Labor Laws and Unions Essay

Submitted By erodger23
Words: 667
Pages: 3

Kaiser Permanente has been a well-known health care provider in the United States for over 65 years. Kaiser Permanente started with a simple 12 bed hospital in the middle of the Mojave Desert with a single surgeon. Kaiser Permanente has now grown to partnership as two organizations known today as Kaiser Foundation Health Plan and Hospitals and the Permanente Medical Groups. Kaiser Permanente upholds their mission to provide quality care for members and families, and to contribute to the well-being of their many communities.
Legal issues and obstacles that Kaiser Permanente could encounter would be areas such as lawsuits, malpractice and tort reform, discrimination, workers compensation, false claims, compliance requirements, and labor and employment issues. As a result of these legal issues come federal, state, and or local laws that could very well be broken. Laws such as Title VII of the Civil Rights Acts of 1964 as well as the Fair Employment and Housing Act are the laws that could be broken. The description of these laws provide the necessary reasons as to why they would be considered broken if any of the above listed legal issues were to occur.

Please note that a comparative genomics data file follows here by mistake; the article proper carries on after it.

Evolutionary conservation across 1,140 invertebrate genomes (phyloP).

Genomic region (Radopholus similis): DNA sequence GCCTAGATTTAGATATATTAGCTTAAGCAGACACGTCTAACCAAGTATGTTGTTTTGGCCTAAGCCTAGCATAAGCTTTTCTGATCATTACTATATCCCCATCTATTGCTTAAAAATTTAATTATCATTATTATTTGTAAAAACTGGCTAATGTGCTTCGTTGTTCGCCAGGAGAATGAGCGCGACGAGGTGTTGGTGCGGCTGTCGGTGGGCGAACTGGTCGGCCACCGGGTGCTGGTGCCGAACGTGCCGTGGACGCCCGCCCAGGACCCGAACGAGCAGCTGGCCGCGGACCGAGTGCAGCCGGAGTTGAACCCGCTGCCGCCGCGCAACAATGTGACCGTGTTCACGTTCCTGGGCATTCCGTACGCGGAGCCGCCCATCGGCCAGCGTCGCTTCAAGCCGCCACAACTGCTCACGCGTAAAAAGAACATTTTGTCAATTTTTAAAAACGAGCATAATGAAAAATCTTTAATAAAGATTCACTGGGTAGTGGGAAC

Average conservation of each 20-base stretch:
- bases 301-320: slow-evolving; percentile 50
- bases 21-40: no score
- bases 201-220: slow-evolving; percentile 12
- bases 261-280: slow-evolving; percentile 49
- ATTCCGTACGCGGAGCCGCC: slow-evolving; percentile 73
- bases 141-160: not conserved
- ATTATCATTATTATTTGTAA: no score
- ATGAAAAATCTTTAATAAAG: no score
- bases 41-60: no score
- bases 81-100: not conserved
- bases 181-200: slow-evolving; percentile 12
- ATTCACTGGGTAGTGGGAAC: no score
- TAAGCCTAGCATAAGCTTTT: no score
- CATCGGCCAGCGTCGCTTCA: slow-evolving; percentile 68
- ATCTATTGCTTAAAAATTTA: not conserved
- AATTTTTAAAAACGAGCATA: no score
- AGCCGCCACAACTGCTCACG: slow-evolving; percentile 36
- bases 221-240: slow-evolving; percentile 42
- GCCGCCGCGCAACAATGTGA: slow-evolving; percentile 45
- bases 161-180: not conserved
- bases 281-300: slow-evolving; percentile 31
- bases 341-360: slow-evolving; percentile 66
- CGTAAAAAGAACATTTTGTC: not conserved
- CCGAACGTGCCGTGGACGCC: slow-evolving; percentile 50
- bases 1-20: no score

There are many recommendations to minimize possible litigation; however, the recommendation that would be most fitting in this situation would be to continuously send the Kaiser Permanente employees through mandatory trainings and refresher courses. The purpose of these trainings and courses would be to keep the employees informed of any new law changes as well as to remind them of the current laws.
Kaiser Permanente is a unionized organization that feels they benefit from joining a union for several reasons. Benefits such as the advantage of working under a collective bargaining agreement that provides larger paychecks, better health and retirement benefits, more secure jobs, and safe working conditions. However, the collective bargaining agreement of the union is what can make or break these earnings (BC3, 2011).
The unionization process generally starts with a union organizer who contacts a number of employees of a specific organization. The process can also be initiated by an employee who contacts a union representative on their own accord. The step to unionization would be for signatures of the employees to be collected. These signatures are an authorization that the employees want the union to represent them. In order to ask the National Labor Relations Board (NLRB) to hold an election, the union representative must have collected at least 30 percent of the employees’ signatures.
The union bargaining process begins with the employees electing a bargaining committee. The employees then